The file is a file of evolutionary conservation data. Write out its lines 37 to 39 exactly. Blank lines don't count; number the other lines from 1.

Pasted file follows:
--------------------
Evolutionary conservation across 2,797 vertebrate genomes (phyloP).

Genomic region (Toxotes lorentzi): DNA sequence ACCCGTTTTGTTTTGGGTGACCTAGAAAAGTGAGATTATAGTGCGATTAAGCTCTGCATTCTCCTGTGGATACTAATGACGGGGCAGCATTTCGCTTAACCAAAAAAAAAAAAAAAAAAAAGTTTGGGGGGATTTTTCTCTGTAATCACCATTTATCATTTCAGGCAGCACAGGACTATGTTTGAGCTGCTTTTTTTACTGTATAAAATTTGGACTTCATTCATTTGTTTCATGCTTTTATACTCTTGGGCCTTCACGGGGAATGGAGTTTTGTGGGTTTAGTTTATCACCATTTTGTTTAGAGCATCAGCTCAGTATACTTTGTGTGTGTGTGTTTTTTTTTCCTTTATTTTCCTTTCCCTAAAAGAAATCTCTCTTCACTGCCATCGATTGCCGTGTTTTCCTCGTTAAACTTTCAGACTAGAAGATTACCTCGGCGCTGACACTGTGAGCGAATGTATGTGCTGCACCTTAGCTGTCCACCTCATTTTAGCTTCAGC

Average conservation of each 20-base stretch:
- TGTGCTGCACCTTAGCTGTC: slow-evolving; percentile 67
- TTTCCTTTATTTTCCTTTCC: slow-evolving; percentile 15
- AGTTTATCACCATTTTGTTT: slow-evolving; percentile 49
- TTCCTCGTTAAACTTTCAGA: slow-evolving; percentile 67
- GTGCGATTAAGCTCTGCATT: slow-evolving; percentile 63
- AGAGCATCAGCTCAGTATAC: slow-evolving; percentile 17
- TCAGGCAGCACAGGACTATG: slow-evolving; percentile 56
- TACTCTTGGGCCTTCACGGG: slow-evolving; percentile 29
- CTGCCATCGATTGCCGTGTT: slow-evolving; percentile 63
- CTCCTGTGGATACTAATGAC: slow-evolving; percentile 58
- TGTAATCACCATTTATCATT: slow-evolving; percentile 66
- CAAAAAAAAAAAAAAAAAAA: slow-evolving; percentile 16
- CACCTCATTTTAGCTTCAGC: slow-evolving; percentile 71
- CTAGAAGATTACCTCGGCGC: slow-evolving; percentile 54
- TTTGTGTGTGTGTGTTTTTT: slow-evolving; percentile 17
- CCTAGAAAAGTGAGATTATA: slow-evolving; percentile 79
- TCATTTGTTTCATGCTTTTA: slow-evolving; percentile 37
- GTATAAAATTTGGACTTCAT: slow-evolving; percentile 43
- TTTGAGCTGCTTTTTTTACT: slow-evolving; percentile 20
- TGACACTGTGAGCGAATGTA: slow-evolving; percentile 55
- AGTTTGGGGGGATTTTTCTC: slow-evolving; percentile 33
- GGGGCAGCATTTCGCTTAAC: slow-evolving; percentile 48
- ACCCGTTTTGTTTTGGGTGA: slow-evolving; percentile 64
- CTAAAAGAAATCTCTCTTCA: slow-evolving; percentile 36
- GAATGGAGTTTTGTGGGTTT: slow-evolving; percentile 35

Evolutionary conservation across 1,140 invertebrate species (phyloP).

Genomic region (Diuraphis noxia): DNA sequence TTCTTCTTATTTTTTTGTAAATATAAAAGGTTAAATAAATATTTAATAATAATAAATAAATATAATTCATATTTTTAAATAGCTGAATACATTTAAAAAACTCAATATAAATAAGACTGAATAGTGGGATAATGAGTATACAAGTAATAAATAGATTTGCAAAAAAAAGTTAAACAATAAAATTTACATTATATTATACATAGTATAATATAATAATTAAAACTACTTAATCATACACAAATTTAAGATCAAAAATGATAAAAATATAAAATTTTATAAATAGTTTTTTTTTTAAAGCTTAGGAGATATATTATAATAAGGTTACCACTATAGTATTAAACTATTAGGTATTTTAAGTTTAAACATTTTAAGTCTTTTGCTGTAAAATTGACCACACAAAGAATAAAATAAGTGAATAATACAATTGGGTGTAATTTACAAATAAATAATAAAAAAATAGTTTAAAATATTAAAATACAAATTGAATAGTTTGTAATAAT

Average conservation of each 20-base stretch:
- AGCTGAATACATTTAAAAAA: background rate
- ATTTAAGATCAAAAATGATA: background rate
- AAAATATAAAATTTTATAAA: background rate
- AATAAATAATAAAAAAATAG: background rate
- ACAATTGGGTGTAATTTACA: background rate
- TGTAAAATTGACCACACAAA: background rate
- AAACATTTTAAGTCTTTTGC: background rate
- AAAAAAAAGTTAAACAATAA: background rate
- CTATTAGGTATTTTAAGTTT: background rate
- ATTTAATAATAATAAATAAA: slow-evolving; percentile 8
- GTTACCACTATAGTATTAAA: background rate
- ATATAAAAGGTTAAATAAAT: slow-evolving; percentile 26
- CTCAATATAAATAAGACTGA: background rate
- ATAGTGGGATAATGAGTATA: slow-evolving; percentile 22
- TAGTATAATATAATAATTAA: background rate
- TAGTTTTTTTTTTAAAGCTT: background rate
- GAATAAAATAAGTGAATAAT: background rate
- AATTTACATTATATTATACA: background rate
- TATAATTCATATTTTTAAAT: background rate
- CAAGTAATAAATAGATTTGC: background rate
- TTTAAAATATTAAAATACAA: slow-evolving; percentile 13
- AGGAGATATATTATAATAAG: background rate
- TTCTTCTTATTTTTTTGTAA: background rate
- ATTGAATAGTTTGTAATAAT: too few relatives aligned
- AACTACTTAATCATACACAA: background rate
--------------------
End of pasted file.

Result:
- TGTAAAATTGACCACACAAA: background rate
- AAACATTTTAAGTCTTTTGC: background rate
- AAAAAAAAGTTAAACAATAA: background rate